We are reimagining our packaging to make it better for our planet and our business. We are working to design better bottles because we believe that packaging shouldn’t harm our planet, and if someone wants to recycle one of our packages, they should be able to. 

Through various design innovations, we are increasing the recycled content in our bottles, and increasing their ease of recyclability.

We are also expanding our innovative refillable PET (RefPET) bottles, which we launched in 2019, and have developed beverage bottles made from 100% plant-based plastic.

For instance, our 500ml Bonaqua bottles are made out of 100% recycled PET (rPET). Other recent highlights include the move to clear Sprite PET, which makes it much easier to recycle and has greater value as a recyclable material. 

The second pillar of our World Without Waste strategy is collection. As one of the Coca-Cola Company’s bottlers, we are leading the industry to help collect and recycle a bottle or can for every one we sell by 2030. 

We are playing our part and working hard to bring people together to help us collect and recycle 100% of our packaging. Regardless of where it comes from, we want every package to have more than one life, and this is where the Extended Producer Responsibility (EPR) model plays a key role. EPR means that producers of packaged goods are responsible not only for health and safety issues associated with their products, but also for the management of their post-consumer packaging waste, including collection, sorting and recycling.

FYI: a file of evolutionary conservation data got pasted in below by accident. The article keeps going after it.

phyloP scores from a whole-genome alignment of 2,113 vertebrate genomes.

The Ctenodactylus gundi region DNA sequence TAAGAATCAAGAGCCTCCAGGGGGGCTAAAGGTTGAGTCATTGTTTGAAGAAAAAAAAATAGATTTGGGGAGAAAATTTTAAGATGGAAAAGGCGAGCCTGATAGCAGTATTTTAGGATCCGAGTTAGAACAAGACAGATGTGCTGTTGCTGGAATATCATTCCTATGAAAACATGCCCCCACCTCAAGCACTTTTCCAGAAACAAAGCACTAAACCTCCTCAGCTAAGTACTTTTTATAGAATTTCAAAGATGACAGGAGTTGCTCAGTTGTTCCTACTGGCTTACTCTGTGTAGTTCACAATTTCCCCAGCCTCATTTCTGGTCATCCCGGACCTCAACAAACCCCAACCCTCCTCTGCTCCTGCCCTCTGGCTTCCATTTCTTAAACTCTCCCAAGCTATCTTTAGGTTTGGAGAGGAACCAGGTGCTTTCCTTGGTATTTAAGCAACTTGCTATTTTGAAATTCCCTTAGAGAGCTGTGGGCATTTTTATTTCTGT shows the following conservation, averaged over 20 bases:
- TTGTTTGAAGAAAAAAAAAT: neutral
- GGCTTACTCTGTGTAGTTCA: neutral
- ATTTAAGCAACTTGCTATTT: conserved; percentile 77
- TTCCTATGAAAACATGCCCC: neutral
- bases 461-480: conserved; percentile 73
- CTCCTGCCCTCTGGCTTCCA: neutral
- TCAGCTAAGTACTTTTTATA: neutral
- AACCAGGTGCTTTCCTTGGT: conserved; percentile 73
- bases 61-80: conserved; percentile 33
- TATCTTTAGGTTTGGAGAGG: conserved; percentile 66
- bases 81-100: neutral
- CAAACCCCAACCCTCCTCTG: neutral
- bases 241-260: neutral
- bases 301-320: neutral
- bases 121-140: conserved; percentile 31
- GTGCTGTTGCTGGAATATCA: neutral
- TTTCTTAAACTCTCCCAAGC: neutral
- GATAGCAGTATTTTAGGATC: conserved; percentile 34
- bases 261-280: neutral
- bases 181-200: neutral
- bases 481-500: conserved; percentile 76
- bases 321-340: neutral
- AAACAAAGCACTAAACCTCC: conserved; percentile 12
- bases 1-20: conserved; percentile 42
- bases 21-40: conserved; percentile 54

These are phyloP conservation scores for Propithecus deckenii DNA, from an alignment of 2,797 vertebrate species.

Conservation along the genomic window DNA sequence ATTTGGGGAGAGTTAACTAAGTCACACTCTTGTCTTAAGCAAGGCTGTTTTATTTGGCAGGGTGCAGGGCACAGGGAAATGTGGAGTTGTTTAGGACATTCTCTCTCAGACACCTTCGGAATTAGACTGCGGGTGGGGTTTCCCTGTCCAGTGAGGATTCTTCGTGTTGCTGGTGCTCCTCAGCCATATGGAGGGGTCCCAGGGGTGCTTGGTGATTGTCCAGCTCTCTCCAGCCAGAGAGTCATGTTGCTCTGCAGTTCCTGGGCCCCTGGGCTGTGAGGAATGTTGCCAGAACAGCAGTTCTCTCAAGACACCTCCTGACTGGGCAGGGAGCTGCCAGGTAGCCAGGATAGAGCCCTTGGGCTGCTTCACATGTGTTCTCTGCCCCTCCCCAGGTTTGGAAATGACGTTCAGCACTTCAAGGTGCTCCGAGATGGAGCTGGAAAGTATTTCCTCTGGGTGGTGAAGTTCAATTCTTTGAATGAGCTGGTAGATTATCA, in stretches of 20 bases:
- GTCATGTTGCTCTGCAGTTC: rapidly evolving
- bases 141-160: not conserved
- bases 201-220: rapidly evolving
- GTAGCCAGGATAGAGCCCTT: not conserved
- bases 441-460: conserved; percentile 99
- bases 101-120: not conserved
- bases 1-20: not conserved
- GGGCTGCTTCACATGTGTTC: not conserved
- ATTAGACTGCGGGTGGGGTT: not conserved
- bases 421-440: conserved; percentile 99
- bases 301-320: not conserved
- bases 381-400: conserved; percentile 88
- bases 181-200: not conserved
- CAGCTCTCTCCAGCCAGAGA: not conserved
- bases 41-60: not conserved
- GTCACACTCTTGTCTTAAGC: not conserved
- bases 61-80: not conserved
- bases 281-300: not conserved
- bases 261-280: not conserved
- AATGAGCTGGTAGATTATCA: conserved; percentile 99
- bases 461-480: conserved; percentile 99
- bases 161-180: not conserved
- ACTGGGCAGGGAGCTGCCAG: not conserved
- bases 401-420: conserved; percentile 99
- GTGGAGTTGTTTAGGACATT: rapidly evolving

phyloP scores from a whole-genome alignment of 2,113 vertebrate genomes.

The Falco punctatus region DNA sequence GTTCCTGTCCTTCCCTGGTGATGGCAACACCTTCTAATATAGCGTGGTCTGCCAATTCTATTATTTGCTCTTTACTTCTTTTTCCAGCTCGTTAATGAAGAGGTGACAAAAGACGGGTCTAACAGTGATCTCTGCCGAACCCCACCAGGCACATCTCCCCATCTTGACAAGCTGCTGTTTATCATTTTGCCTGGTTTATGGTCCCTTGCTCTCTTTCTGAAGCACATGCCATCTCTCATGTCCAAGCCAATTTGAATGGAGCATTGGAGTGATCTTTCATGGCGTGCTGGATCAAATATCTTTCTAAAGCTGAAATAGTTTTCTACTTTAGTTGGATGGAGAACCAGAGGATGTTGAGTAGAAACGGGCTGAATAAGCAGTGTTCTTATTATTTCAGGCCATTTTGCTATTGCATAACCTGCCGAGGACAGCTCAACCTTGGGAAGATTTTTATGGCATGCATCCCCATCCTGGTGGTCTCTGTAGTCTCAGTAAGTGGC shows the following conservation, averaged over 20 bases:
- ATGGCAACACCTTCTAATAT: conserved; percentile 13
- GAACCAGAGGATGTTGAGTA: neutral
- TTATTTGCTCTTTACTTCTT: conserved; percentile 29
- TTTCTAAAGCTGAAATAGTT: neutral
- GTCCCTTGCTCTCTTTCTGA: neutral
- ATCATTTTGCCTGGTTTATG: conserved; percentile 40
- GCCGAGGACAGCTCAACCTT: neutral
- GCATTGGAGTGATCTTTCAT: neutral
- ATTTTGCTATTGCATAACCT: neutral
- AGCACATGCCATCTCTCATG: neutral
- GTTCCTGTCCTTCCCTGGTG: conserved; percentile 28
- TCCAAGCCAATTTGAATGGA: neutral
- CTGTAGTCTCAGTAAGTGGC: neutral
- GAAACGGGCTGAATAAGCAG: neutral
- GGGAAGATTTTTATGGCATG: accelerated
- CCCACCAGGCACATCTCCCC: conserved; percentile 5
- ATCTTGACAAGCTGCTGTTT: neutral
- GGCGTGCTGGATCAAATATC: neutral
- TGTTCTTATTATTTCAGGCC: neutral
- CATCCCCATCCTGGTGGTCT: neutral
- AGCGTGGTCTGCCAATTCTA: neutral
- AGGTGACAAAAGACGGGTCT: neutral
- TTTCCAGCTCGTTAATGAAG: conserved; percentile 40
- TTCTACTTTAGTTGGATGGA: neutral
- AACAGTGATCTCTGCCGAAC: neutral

Working together to clean up our environment

We are partnering with communities and industry to clean up existing packaging.  We are bringing people together through programmes like the International Coastal Clean-up which brings hundreds of volunteers together to participate in beach and river clean-ups around the country. 

On International Coastal Clean-up Day, on 16 September, over 100 CCBSA employees and a number of volunteers collected a large amount of waste from beaches and river systems in the Eastern Cape and KwaZulu-Natal. The clean-ups were in partnership with local municipalities.

We are working hard to change mindsets, by creating and supporting waste collection and recycling systems across our footprint where they didn’t exist and increasing collection and recycling rates where such systems do exist.

We recognise the importance of supporting the total collection value chain,, from waste picker level to buy-back centres and recyclers.  

Understanding that we can’t do this alone, we are committed to partnering with like-minded entities to shape policy, leverage our combined scale, and work towards a world without waste.  

For more information about the bottler’s collaboration with The Coca-Cola Company’s World Without Waste strategy by 2030, click  on https://www.coca-cola.co.za/sustainability/world-without-waste